Printer Friendly

The road to independence: sites in the National Park System trace significant events of the Revolutionary War.

Sites in the National Park System trace significant events of the Revolutionary War.

I HAVE BEAT THEM! I have beat all the Americans!" King George III allegedly exclaimed when hearing of General John Burgoyne's victory over the American forces at Fort Ticonderoga in New York in June 1777. King George had reason to be confident about his army's chances for a quick victory in the war with the Americans. The capture of Ticonderoga was the first objective in a campaign designed to divide the American army by separating New England from the rest of the colonies. Ticonderoga lay at the entrance of the Hudson River Valley, and the Hudson River led to Albany, and then to New York City. Upon reaching New York City, Burgoyne's forces would join with other British troops stationed there, and the separation of the American army would be complete.

Winning the war would not prove to be so simple, however, for American grievances against the British Crown had strengthened resolve to fight until complete separation from Britain had been achieved. The war began April 19, 1775, when General Thomas Gage's British regulars marched from Boston, Massachusetts, to Concord to seize American munitions reportedly stored there. Most of the fighting would not end until the Americans routed General Charles Cornwallis at Yorktown on October 19, 1781. The war did not officially end for another two years, following peace negotiations between the British and the Americans.

Thirty-seven park system units mark the War for Independence, including some that are considered affiliates, such as the Benjamin Franklin National Memorial at Independence National Historical Park in Philadelphia, or secondary sites, such as the Washington Monument in Washington, D.C.

Minute Man NHP

The first military action of the Revolutionary War occurred in April 1775 when Massachusetts militia exchanged fire with the British at North Bridge. This skirmish would turn into a prolonged assult by the colonists, who besieged the British regulars for 20 miles along the road to Boston. Minute Man National Historical Park follows the road from Lexington to Concord, and encompasses several sites associated with the fighting.

Visitors to Minute Man can begin at the North Bridge Visitor Center and view a reconstruction of the bridge where colonial militia first exchanged fire with British troops, or at the Battle Road Visitor Center, which is a little more than a mile from Lexington Common. Stops between the two visitor centers along the battle road include the site where British troops apprehended Paul Revere, who was spreading the word of the British advance toward Concord; the Wayside, home of Samuel Whitney, the muster master of the Concord militia; and Bloody Angles, where colonial militia ambushed British troops retreating toward Boston.

The fighting at Lexington and Concord provided vivid evidence of the depth of colonial discontent with the Crown. Approximately 3,500 Massachusetts militia men quickly assembled to meet 1,700 British troops, who had expected disorganized resistance at most. Although Massachusetts had borne the brunt of British occupation in the year before the battle, other colonies quickly joined the fight. Colonial grievances with British rule, previously expressed through words, had been translated into action. For more information, write to Minute Man National Historical Park, P.O. Box 160, Concord, MA 01742.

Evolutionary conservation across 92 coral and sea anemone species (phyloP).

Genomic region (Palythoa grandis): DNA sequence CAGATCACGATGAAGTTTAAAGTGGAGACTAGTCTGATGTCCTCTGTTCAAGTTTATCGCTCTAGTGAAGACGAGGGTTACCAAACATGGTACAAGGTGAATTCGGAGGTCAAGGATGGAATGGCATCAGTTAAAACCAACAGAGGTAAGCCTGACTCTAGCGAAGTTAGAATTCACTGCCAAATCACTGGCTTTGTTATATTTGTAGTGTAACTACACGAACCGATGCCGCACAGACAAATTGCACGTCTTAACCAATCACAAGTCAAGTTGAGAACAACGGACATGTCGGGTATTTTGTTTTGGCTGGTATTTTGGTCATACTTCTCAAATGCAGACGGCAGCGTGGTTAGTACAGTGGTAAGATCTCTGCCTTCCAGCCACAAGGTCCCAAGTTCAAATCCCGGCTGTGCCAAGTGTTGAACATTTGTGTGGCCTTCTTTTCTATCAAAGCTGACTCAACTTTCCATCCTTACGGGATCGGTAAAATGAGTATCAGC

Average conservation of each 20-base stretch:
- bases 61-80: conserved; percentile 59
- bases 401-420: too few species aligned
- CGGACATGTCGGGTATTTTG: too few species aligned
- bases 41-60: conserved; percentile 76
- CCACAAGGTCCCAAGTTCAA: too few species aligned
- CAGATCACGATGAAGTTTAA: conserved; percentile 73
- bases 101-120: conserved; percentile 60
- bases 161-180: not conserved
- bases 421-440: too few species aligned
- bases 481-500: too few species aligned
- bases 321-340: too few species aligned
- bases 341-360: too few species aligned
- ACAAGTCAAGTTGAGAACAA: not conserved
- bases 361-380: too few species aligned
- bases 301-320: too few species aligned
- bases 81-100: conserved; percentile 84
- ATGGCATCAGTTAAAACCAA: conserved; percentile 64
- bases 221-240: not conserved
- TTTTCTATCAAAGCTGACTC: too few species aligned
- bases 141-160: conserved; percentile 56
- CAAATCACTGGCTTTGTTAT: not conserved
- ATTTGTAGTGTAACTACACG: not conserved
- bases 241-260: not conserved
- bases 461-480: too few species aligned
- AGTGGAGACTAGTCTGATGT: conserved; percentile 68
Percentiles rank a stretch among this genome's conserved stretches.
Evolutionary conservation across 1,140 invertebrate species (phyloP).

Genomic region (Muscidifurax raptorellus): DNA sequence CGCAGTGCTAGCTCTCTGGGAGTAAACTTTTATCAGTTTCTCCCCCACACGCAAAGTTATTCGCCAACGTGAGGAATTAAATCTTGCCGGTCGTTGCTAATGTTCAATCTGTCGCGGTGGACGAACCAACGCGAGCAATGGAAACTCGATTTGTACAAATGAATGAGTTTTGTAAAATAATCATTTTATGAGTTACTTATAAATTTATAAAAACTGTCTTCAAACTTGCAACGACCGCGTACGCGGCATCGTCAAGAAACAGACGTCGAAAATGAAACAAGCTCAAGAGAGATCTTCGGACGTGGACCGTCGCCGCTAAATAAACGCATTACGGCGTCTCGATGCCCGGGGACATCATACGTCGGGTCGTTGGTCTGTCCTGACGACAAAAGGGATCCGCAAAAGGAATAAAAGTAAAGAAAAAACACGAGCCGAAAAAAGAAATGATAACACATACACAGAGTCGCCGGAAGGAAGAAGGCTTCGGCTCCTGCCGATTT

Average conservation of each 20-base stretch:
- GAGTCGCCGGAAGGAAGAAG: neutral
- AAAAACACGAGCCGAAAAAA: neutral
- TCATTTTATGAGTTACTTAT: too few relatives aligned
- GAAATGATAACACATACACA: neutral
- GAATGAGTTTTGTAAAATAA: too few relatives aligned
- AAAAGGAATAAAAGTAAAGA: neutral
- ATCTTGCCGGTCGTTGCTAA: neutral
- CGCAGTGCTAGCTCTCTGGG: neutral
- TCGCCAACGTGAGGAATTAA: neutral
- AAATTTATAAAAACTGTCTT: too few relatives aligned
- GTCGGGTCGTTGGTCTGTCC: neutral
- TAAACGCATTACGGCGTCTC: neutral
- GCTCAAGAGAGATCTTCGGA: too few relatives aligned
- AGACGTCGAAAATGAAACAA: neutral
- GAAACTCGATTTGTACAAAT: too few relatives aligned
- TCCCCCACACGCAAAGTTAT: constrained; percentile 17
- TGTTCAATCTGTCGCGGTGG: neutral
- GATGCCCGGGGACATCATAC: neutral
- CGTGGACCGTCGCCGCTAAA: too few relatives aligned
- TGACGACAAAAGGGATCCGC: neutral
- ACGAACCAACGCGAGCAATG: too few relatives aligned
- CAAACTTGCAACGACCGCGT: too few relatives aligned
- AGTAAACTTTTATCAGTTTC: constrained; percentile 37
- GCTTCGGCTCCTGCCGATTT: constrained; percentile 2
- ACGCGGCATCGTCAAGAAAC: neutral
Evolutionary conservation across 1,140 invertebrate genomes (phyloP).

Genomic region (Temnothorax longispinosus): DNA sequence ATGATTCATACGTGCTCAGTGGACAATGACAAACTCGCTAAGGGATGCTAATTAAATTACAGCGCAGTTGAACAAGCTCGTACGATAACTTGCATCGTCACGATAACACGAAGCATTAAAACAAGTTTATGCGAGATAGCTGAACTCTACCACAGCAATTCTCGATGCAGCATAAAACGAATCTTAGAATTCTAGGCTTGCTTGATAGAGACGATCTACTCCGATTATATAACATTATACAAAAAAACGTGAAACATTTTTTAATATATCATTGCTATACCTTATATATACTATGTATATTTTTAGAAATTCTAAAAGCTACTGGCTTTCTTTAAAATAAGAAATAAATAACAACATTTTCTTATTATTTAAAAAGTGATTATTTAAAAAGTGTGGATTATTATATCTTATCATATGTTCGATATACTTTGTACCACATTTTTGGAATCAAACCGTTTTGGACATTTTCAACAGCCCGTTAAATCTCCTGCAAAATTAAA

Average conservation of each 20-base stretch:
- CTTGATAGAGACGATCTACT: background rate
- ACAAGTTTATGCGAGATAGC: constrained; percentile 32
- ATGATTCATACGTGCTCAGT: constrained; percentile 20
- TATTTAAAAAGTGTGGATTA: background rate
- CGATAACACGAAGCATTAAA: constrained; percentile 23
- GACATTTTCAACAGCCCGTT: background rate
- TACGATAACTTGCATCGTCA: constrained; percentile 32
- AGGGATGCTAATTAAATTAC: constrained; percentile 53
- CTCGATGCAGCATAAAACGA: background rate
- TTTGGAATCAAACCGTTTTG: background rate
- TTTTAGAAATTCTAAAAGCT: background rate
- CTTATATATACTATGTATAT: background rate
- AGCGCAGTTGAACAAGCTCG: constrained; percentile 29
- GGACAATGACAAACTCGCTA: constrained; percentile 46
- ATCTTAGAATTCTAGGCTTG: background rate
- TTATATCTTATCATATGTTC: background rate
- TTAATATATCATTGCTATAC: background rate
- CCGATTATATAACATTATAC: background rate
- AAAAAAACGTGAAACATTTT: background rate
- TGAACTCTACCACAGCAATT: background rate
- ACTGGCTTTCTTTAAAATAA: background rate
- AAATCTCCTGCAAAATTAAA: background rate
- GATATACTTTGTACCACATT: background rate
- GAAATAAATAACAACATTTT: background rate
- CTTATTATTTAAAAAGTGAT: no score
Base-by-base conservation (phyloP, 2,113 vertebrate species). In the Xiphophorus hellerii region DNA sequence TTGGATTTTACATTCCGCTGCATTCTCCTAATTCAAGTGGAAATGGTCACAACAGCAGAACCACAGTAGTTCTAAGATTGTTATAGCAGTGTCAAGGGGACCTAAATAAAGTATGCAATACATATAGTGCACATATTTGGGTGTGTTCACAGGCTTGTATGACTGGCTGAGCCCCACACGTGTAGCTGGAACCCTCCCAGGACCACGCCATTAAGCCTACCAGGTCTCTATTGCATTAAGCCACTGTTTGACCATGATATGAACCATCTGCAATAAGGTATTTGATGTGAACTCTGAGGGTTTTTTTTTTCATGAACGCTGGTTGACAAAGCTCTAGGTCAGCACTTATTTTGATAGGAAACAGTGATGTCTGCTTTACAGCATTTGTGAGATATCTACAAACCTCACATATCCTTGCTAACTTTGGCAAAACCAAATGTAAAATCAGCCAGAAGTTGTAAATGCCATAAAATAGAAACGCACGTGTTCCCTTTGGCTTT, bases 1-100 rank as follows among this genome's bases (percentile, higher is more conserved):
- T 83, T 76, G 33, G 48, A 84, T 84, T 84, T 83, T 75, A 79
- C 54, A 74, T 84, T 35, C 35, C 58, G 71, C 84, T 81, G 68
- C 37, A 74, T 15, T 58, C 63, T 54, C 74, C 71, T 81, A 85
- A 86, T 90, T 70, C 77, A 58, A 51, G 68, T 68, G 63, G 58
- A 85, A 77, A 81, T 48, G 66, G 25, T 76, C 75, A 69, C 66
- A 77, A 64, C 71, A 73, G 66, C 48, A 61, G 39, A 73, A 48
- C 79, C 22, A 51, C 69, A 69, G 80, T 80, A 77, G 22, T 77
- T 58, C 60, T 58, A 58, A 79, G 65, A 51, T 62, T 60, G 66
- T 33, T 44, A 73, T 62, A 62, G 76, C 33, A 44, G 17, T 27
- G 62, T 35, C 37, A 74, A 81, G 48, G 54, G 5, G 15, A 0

Independence NHP

Just as the shots fired at North Bridge were "heard 'round the world," so too were the words of the Declaration of Independence. The Second Continental Congress ratified the document that officially created the United States of America in the Pennsylvania Statehouse. Today known as Independence Hall, it is the focal point of Independence National Historical Park in Philadelphia, Pennsylvania.

The park preserves a variety of sites important in the early history of the United States. The First Continental Congress met in Carpenter's Hall in 1774 to discuss the colonies' grievances against King George III. When a suitable resolution to those grievances could not be reached, and a year later armed conflict had started at Lexington and Concord, drastic action was the result. In June 1776, Richard Henry Lee, a delegate to the Second Continental Congress from Virginia, initiated a call for independence from Britain. Work then began on the document that would become the Declaration of Independence. Thomas Jefferson wrote the rough draft of the Declaration while boarding in the Jacob Graff house, a reconstruction of which is located a block and a half from the Liberty Bell Pavilion. While holding a session in the Pennsylvania Statehouse, delegates from the colonies adopted the Declaration on July 4, 1776, and introduced it to the world four days later with a public reading in Independence Square.

Visitors should not forget the park's portrait gallery, located in the building that housed the Second Bank of the United States. The gallery displays the portraits of many individuals involved in the Revolutionary War and the early Republic. It is important to note that Independence Hall is open by tour only, and that visitation peaks between May and Labor Day, so lines are common. For more information, write to Independence National Historical Park, 313 Walnut Street, Philadelphia, PA 19106.